It's bad enough to be in a car accident, but getting billed for the police and/or fire department response can make matters worse. And your insurance may not cover that.

Imagine you're cruising down the road when you hit a patch of black ice and slide into a guardrail. A passing motorist calls 911. Soon firetrucks and police arrive.

Weeks later, a $1,400 bill does, too -- for the cost of the police and firefighters who answered the call. What's worse, it's not covered by insurance, and it might scar your credit if you ignore it.

Sound implausible?
It's happening in a number of towns, cities and counties in at least 24 states. And given today's cratering economy (and property-tax revenue), more strapped local governments may be tempted to authorize so-called accident response fees.

Private vendors that promote such programs show up at city council meetings and police and fire chief conventions with model ordinances and fee schedules in hand. The vendors typically take a 10% cut of what's recovered.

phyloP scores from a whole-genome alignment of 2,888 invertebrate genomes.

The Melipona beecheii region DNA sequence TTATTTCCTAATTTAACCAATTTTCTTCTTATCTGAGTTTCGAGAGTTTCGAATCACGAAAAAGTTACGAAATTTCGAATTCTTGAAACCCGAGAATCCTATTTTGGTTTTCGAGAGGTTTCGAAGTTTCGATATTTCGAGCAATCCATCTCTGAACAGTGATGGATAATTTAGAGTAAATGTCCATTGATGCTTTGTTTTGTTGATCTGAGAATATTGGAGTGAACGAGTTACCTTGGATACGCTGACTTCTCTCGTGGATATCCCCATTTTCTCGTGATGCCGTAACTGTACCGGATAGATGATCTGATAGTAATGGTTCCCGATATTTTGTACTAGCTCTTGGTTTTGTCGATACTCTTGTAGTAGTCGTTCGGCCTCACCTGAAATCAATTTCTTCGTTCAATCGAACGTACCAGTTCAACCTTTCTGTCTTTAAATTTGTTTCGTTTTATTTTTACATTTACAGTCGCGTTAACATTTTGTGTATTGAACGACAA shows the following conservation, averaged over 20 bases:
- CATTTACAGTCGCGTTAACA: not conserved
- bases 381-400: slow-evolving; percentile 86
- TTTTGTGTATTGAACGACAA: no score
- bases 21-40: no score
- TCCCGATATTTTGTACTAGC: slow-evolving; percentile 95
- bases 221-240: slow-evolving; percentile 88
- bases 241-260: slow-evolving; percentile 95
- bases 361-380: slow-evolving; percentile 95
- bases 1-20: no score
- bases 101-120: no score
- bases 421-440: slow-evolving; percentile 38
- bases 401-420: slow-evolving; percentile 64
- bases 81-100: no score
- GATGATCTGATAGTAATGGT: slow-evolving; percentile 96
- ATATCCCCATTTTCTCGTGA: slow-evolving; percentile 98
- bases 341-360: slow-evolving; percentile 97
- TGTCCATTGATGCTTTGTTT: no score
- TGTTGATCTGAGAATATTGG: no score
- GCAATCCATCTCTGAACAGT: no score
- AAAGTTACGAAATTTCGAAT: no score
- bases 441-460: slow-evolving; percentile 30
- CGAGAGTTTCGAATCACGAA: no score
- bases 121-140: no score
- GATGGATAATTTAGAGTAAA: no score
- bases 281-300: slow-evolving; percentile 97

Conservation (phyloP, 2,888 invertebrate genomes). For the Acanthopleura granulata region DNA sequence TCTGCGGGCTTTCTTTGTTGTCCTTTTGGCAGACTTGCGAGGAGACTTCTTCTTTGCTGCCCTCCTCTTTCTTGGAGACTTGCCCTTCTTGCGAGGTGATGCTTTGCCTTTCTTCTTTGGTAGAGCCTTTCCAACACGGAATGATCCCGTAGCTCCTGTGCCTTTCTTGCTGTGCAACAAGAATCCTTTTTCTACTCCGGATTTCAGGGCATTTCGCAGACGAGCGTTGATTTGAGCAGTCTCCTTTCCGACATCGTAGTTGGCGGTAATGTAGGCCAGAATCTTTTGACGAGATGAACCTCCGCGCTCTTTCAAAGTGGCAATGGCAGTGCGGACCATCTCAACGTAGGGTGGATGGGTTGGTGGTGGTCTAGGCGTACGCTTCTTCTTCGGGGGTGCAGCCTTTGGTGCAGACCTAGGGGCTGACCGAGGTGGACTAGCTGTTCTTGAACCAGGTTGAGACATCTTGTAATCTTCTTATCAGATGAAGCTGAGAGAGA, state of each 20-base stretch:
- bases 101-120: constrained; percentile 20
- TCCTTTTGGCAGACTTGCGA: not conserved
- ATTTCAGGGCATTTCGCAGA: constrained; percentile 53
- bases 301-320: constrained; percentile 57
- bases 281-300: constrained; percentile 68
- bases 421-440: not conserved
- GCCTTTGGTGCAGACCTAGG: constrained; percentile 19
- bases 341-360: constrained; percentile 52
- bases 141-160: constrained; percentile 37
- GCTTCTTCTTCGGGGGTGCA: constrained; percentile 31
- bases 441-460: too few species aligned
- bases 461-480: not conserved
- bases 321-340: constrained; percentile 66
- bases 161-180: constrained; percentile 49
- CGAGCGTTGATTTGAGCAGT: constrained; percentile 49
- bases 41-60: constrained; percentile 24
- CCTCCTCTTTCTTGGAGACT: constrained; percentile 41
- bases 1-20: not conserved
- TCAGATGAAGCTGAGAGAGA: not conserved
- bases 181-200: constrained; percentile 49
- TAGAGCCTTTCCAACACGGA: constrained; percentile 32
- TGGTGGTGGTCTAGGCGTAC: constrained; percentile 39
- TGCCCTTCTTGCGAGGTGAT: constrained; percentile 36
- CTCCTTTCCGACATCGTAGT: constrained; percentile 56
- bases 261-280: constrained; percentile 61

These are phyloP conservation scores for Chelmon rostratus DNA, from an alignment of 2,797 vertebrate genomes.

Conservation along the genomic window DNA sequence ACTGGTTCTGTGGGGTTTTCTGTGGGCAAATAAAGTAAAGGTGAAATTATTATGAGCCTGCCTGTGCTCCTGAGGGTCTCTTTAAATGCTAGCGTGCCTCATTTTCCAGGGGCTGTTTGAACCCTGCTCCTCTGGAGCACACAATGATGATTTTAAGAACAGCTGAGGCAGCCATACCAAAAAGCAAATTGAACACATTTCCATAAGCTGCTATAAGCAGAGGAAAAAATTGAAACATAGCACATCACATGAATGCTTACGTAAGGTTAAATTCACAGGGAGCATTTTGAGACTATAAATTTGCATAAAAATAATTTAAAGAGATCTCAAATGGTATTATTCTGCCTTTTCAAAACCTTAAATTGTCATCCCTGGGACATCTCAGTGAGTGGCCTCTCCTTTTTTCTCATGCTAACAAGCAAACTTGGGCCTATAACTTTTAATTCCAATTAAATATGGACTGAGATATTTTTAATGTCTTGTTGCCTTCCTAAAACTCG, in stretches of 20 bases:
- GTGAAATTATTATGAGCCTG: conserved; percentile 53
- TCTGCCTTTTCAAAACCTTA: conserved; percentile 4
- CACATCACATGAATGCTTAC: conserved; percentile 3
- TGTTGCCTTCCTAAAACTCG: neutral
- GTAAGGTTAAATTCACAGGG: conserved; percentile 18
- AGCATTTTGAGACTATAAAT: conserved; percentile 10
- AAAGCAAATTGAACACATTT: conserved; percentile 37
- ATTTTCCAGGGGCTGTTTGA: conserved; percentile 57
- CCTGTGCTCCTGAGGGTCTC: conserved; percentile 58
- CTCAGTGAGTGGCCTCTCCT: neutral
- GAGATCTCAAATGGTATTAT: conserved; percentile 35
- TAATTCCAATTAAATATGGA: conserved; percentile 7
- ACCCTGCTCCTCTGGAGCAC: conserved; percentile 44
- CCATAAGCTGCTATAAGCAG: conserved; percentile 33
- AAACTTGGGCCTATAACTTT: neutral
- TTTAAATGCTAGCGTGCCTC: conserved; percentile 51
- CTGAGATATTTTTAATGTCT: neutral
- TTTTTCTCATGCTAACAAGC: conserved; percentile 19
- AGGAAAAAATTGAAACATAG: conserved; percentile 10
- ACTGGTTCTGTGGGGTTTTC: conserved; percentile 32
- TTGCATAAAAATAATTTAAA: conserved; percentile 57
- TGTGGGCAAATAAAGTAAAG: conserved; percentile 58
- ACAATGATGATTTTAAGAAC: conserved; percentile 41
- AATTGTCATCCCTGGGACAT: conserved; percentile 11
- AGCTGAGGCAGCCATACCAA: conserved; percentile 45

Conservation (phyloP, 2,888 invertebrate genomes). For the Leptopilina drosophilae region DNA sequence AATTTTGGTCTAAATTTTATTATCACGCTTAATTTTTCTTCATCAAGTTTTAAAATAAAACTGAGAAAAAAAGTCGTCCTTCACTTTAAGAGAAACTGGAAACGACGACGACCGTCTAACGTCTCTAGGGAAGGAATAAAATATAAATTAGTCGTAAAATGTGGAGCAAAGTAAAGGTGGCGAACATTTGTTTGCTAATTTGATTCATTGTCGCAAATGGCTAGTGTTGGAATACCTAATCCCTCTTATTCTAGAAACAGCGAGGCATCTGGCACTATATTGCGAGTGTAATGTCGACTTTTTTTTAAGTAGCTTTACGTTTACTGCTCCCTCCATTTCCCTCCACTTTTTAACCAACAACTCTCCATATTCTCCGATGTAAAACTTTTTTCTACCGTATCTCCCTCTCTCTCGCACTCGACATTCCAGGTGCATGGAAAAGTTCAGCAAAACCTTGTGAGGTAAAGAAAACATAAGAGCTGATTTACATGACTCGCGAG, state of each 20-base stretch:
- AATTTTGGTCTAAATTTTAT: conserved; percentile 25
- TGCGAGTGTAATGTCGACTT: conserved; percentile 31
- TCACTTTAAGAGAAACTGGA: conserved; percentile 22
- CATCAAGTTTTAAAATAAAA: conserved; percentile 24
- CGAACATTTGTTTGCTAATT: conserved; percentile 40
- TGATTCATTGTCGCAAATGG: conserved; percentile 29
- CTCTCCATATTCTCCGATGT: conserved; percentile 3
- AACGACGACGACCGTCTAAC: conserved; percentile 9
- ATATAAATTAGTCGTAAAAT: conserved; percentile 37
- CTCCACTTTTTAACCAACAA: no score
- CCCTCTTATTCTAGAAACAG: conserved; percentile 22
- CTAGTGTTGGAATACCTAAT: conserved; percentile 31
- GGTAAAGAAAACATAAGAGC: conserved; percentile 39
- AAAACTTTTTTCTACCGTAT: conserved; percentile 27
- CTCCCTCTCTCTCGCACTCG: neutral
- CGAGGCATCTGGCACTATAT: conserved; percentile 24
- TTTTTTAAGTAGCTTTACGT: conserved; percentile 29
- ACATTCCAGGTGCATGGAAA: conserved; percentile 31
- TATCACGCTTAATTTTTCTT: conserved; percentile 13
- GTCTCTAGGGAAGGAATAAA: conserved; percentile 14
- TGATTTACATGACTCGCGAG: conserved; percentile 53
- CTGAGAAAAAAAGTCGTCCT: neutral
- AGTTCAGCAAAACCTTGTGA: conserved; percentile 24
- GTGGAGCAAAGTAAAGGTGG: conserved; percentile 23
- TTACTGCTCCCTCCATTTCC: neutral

Though five states (Georgia, Indiana, Missouri, Pennsylvania and Tennessee) have banned "crash taxes" outright, insurers, lawmakers and vendors are squaring off elsewhere, even setting up warring Web sites such as Municipal Fee Facts and Who's caught in the middle? Drivers like you.

That'll be $2,200
Two years ago, Luke Gutilla lost control of his motorcycle along a road in Richland Township in Cambria County, Pa. He suffered a leg injury and was taken by ambulance to get treatment, which his insurance covered.

Several months later, Gutilla received a bill for nearly $2,200 for the services of seven firefighters, an assistant chief, two fire vehicles, three police cruises and three officers. The bill also itemized things like "brooms and mops and things that were just kind of strange," he recounted recently.